I can't justify an outright purchase of such an implement, but I feel sure that there is a business opportunity for manufacturers or retailers to provide a rental outlet in this and other locations in Scotland. I'd be happy to discuss the options!
At the eleventh hour, a local contractor provided me with a machine to use after having cut the whole of the square down to 5mm, allowing four passes over the square to a depth of 6mm thereby cleaning out the surface and providing a seedbed.
I've been using a TM1000 for the past ten seasons at a greater depth to remove a thatch layer and, as you will see in the photograph, a rather large amount was extracted in year one. Nowadays, I don't get a quarter of what you see, although the Law of Diminishing Returns dictates that year-on-year, I'll get to a stage where I'd be removing some of the good material laid down in previous seasons. It's a question of balance, I suppose!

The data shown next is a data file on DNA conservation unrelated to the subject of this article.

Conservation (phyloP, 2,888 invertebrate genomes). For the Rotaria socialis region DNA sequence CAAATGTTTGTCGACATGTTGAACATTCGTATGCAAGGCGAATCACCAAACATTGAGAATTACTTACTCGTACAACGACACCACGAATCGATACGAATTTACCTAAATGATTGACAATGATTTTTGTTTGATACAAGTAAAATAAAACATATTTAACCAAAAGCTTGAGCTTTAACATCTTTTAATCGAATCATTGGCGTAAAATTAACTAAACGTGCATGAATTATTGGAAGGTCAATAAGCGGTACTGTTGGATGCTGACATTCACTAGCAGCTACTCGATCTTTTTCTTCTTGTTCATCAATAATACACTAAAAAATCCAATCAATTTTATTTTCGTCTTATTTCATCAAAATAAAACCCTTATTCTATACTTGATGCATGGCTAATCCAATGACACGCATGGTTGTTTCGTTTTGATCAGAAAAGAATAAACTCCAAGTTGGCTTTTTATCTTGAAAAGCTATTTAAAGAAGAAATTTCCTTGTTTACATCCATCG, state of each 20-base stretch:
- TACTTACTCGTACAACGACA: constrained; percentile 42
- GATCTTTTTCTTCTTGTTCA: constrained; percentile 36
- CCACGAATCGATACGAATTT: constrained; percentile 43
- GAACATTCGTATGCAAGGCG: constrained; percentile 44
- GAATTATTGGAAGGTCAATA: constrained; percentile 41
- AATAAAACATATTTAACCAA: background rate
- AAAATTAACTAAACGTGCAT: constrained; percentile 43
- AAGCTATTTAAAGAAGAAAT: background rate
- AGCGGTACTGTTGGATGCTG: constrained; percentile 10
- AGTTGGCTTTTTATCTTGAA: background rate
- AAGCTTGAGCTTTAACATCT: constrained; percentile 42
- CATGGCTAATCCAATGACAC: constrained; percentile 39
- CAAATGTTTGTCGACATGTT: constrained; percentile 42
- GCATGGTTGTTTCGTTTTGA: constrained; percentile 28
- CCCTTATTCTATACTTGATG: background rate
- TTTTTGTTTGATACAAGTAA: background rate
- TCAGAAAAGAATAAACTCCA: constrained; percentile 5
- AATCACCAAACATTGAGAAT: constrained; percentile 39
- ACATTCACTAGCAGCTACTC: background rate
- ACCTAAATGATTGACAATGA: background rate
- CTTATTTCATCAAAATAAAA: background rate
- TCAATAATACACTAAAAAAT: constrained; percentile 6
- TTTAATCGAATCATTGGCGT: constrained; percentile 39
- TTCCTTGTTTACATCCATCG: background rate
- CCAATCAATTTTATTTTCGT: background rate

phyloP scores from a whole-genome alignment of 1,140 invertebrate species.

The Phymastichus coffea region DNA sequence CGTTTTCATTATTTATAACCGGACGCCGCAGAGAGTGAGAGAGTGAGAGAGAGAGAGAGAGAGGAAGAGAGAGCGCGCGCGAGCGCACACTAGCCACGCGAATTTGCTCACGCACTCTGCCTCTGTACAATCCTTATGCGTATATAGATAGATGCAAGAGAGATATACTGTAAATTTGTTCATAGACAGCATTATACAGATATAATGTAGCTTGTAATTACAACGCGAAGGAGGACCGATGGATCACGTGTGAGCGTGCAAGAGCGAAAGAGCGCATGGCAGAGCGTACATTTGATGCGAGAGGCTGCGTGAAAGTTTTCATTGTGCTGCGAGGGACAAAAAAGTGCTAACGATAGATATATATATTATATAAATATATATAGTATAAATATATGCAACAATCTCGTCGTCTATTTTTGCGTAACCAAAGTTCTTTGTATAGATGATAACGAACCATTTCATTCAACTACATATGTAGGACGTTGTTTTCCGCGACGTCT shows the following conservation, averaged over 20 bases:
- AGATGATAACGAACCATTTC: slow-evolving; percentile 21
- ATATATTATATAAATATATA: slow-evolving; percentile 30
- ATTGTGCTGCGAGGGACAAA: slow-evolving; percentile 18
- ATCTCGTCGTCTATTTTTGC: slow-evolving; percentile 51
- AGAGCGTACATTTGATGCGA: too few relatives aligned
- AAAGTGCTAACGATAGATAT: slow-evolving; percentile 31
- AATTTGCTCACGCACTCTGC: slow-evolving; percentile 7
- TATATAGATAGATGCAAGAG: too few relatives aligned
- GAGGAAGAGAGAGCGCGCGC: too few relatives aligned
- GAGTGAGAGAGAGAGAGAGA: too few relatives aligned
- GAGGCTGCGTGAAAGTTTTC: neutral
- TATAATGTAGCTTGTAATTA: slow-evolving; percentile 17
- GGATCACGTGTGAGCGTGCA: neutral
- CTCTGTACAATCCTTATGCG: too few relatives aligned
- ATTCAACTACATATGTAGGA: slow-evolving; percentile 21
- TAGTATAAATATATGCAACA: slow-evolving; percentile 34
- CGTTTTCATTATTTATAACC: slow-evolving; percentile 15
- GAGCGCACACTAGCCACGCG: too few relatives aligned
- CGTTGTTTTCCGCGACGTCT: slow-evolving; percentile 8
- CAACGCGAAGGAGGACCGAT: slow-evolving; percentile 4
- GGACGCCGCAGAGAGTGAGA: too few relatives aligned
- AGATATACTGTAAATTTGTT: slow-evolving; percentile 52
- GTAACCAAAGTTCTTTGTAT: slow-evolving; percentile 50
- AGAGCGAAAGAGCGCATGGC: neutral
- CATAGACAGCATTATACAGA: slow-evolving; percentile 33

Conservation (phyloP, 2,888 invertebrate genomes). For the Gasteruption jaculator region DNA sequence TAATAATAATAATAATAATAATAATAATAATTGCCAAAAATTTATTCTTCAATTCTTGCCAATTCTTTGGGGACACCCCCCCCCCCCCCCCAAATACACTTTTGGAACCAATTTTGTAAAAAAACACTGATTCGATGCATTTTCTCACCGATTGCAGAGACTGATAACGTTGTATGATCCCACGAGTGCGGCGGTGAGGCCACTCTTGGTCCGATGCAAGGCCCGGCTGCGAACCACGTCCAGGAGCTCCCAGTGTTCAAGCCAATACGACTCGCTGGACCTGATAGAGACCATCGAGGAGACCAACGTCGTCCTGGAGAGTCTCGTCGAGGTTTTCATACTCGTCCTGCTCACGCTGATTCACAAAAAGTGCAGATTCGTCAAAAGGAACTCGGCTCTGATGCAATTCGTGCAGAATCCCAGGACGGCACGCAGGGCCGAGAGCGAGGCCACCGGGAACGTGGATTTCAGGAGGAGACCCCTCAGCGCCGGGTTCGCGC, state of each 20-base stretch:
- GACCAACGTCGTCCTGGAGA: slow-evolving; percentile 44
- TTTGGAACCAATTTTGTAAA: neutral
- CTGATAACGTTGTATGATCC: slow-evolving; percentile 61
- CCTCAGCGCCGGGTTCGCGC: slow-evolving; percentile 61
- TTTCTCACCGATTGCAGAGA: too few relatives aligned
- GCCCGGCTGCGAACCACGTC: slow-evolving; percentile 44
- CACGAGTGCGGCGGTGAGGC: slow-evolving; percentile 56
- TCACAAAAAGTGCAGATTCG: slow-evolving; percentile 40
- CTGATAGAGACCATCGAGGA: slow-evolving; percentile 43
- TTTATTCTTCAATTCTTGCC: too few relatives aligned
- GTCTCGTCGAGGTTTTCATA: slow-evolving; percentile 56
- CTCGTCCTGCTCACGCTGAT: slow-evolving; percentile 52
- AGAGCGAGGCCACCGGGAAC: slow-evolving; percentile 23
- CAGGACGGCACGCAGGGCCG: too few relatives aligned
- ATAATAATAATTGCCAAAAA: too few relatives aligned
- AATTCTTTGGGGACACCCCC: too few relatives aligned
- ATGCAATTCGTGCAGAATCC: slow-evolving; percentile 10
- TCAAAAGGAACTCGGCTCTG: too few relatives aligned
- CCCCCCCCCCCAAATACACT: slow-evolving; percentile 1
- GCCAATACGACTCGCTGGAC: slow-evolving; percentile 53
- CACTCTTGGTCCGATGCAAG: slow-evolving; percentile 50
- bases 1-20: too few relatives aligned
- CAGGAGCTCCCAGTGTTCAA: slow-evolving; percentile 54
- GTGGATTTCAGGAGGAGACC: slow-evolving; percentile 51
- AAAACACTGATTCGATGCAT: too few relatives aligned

Of course, as luck would have it, rain intervened during the final pass, which meant that I had to postpone the completion of the scarifying for a time whilst the surface dried, with the inevitability that the tractor tyres were closing up the scarifying slits during the completion of the final pass, although the ground was ideal for final cleaning with a Sisis Rotorake scarifier fitted with a brush reel. A case of two steps forward and one back!
With a proportion of the surface having closed over, a Sisis Variseeder came into its own by making thousands of holes over the square, followed up by distributing grass seed simultaneously. With several passes in different directions, complete coverage with Barenbrug Bar Extreme grass seed was achieved at a sowing rate of 70 g/m2.
This was followed by an application of Mascot 3:5:10 fertiliser and Activate-R granules; the latter to aid root development; both being applied with a cyclone-type spreader then brushed in with the aid of a four foot dragbrush.
Boughton County loam has been the preferred topdressing for many years here, but the price has been escalating due to ever increasing transportation costs. Two years ago the price per 25kg went over seven pounds per bag, albeit with delivery. This did not include tax, however!
Clearly, the way forward was to consolidate deliveries into the area.
Previously, I had spent twenty-five years as an Operations Manager in the transport industry, so it made economic and logistical sense to seek out other grounds to get together in a joint venture.